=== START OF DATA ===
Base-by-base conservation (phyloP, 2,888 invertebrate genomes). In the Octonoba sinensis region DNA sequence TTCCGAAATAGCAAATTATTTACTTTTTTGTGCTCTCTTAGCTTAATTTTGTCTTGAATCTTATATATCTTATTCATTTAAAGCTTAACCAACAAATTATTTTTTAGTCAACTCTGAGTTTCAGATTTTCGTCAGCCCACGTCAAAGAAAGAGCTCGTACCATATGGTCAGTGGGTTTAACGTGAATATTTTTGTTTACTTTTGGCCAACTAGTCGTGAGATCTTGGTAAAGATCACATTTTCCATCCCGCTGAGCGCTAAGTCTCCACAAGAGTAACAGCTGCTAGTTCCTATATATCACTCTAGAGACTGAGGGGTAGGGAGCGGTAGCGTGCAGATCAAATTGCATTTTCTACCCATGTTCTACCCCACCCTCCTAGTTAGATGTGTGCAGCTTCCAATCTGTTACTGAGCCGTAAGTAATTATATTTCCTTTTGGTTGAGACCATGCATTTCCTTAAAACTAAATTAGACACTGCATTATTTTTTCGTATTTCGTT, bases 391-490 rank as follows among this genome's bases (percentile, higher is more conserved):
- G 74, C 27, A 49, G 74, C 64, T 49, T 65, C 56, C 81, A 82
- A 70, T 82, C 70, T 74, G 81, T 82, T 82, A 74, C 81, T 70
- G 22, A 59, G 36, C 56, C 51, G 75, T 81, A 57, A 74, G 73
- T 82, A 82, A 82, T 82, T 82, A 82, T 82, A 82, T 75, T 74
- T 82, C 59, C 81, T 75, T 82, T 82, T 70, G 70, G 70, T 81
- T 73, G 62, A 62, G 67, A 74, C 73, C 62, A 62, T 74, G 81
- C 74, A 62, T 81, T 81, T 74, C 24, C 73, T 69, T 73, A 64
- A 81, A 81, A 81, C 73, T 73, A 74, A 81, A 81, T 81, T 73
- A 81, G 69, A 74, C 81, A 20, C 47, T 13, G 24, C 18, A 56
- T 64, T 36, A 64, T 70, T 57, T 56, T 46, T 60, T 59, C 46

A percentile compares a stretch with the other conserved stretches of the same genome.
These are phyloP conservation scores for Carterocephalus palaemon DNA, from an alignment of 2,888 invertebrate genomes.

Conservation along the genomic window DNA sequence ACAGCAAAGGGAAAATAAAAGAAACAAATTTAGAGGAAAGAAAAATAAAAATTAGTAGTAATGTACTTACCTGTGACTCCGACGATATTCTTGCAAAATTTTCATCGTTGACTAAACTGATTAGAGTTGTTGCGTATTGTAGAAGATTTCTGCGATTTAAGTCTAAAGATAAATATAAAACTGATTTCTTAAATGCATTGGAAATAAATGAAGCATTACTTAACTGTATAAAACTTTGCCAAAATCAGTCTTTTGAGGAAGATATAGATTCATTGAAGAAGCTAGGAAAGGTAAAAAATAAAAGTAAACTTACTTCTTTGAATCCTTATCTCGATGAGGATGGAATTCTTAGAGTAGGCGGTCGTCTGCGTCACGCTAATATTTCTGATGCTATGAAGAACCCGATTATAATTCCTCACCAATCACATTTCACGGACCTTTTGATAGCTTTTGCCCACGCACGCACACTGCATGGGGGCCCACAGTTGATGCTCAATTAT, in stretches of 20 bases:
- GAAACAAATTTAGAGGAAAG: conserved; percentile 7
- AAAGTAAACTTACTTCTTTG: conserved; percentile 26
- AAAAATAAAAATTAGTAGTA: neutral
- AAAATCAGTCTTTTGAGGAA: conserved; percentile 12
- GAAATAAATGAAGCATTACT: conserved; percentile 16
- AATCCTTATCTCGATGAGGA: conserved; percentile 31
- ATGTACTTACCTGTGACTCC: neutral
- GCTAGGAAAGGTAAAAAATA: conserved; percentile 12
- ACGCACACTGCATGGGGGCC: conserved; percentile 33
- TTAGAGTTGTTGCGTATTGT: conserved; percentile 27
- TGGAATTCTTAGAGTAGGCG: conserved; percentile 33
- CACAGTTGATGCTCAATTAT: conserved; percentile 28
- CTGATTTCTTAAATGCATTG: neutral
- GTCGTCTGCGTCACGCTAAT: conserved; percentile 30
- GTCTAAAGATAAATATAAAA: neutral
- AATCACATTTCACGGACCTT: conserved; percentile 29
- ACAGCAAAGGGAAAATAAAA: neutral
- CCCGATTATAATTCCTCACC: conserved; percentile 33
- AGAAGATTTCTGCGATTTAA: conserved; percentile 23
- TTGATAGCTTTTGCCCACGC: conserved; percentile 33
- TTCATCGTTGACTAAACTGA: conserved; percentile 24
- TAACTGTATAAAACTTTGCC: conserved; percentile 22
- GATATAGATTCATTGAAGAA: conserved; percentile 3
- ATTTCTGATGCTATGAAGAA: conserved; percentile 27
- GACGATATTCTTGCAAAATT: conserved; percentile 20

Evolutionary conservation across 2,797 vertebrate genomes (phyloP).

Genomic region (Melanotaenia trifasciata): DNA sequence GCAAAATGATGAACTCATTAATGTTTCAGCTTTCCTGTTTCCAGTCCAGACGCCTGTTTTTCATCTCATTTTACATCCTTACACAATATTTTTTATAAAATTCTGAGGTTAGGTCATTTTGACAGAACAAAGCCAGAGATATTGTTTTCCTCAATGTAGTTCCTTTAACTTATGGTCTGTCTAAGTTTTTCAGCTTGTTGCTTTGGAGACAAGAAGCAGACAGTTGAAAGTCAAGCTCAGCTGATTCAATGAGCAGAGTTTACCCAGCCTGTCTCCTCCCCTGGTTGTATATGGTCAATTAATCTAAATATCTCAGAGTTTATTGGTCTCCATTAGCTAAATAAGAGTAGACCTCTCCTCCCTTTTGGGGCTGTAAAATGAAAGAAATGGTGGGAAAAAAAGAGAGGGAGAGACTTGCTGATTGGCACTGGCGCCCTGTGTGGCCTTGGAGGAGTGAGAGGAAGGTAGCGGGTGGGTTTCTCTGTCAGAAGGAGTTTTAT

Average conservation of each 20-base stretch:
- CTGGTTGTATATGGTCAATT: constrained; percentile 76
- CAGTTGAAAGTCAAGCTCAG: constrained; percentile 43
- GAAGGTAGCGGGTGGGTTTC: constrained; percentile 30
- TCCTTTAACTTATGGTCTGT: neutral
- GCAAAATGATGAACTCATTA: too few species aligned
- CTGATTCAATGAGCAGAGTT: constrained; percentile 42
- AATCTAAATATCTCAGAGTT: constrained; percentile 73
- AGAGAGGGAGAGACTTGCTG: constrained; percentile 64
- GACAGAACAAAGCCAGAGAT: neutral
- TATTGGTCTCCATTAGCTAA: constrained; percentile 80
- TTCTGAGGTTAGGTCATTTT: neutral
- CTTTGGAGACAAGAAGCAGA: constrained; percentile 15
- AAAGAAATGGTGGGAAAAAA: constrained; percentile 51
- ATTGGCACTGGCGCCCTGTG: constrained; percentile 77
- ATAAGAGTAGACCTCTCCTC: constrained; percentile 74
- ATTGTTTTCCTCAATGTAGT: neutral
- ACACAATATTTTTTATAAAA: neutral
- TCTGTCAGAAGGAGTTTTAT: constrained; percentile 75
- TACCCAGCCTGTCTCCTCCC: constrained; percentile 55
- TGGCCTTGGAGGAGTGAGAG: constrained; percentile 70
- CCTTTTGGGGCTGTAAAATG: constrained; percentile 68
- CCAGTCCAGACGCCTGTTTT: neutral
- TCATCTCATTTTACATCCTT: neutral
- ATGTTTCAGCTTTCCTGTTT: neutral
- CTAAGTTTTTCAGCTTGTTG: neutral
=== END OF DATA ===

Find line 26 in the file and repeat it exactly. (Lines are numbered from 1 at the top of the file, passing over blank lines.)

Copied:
- CACAGTTGATGCTCAATTAT: conserved; percentile 28